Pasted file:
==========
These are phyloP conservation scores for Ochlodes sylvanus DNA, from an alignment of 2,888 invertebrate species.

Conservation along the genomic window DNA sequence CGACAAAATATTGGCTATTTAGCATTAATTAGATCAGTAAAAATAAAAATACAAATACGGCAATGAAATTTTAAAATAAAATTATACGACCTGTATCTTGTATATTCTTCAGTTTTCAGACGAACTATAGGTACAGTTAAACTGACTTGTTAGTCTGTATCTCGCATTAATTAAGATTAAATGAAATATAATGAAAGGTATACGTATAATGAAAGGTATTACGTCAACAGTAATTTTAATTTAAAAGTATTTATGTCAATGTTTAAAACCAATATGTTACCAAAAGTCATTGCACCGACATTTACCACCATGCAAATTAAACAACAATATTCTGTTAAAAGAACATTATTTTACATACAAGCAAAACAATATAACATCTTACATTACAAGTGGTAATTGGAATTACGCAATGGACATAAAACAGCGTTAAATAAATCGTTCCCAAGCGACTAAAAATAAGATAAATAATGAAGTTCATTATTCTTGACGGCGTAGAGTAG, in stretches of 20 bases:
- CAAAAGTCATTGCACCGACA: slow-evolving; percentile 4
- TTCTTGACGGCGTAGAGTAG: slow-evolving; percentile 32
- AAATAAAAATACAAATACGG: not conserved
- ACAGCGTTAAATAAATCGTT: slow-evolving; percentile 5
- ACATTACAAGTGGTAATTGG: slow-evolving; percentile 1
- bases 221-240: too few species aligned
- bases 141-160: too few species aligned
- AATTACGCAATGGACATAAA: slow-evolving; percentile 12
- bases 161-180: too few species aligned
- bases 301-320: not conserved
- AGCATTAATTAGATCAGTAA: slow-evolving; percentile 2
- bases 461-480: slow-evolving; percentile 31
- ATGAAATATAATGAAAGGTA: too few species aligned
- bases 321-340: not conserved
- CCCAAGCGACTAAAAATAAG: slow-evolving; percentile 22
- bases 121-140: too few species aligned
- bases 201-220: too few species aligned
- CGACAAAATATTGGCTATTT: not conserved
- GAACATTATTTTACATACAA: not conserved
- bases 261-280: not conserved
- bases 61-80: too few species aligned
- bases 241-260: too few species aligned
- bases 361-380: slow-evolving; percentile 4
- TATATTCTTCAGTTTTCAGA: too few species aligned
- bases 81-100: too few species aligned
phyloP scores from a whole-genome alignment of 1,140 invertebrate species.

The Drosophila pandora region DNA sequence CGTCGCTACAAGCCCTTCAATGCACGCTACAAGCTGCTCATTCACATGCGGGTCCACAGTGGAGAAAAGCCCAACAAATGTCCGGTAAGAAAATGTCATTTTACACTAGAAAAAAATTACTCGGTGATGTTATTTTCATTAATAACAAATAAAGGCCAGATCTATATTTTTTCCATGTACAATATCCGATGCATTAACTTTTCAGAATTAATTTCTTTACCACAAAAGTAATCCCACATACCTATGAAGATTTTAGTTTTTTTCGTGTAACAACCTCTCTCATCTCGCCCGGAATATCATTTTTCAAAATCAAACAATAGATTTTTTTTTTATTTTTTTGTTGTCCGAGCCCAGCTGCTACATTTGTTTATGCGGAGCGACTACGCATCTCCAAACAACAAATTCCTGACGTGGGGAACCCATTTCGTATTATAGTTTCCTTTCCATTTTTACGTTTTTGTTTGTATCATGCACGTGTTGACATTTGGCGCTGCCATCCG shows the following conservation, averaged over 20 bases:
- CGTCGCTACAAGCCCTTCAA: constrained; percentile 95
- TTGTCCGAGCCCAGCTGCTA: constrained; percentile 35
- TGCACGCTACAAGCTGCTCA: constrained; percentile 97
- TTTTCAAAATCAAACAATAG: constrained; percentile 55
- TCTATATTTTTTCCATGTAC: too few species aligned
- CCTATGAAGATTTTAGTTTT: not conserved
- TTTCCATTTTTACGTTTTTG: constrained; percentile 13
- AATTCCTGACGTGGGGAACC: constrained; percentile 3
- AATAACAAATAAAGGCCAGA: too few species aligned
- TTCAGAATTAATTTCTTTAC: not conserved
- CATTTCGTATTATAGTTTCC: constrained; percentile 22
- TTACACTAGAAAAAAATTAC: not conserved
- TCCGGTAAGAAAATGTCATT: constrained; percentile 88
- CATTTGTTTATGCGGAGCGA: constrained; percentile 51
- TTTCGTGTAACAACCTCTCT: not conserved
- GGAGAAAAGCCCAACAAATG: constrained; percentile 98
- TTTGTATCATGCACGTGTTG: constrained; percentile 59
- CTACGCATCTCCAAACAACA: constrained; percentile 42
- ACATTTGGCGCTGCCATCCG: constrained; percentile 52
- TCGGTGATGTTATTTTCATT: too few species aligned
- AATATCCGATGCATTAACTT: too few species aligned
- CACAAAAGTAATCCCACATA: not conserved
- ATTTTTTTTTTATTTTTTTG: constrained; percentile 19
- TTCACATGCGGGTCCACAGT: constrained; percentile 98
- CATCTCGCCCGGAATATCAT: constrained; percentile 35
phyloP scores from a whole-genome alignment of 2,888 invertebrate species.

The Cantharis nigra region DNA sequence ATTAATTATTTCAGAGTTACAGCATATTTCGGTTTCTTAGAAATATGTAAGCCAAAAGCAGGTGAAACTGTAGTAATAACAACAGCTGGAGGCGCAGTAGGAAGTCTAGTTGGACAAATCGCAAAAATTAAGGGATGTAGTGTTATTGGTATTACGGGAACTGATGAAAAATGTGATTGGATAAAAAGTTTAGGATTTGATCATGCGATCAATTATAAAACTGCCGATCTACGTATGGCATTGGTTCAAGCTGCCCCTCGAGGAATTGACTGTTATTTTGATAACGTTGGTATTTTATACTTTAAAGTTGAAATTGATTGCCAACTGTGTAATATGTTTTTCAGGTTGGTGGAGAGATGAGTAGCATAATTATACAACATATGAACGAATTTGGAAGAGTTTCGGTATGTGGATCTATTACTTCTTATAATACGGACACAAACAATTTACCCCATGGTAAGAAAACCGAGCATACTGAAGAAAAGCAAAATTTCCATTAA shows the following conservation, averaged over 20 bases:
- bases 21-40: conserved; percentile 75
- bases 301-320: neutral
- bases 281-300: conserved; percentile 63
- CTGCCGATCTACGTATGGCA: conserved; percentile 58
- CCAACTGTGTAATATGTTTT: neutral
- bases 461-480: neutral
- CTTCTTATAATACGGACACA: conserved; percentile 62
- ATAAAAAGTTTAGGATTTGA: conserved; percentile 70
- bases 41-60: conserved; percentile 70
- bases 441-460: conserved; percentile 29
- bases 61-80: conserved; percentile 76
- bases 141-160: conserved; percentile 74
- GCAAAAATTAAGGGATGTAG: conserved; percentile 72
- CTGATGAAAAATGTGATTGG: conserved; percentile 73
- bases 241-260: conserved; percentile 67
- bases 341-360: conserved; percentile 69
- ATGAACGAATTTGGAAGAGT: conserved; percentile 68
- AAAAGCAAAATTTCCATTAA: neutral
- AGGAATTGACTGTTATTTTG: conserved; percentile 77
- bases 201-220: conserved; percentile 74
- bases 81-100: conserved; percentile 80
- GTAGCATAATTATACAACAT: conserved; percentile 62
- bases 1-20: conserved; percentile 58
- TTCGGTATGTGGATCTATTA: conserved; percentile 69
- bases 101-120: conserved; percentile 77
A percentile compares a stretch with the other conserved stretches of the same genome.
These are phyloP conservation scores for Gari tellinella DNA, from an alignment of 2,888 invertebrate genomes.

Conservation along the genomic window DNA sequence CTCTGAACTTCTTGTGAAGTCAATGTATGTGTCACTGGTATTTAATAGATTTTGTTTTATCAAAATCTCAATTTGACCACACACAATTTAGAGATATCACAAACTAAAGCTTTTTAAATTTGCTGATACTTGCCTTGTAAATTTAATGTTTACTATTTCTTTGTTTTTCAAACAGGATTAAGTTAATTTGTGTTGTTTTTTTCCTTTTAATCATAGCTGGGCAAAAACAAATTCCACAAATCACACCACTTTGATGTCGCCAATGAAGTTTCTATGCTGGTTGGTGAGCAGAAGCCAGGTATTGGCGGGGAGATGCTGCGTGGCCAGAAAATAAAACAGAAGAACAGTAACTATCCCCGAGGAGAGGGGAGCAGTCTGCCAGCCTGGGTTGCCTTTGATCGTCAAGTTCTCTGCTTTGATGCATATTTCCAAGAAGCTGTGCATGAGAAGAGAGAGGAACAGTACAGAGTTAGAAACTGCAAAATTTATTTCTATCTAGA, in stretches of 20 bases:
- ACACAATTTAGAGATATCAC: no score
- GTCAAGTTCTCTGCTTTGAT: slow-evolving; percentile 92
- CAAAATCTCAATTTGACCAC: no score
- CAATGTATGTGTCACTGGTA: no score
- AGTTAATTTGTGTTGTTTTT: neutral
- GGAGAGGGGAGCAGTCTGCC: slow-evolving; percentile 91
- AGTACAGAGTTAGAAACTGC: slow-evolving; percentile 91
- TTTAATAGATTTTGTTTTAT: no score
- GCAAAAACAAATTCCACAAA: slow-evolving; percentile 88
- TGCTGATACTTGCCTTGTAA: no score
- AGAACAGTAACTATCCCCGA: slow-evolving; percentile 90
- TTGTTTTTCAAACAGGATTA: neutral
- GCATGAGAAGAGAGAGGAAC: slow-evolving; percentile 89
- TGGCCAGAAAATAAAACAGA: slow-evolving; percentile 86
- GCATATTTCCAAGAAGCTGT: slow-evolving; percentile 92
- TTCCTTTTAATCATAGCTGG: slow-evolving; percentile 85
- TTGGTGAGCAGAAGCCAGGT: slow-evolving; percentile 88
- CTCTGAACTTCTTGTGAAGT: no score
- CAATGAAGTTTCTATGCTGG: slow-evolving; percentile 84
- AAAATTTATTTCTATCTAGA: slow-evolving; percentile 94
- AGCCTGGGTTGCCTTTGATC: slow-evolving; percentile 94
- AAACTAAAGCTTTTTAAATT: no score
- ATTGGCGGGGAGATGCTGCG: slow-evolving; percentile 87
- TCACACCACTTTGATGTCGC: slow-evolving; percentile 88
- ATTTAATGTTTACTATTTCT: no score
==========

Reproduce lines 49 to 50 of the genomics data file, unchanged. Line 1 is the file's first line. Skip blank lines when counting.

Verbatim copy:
- TCGGTGATGTTATTTTCATT: too few species aligned
- AATATCCGATGCATTAACTT: too few species aligned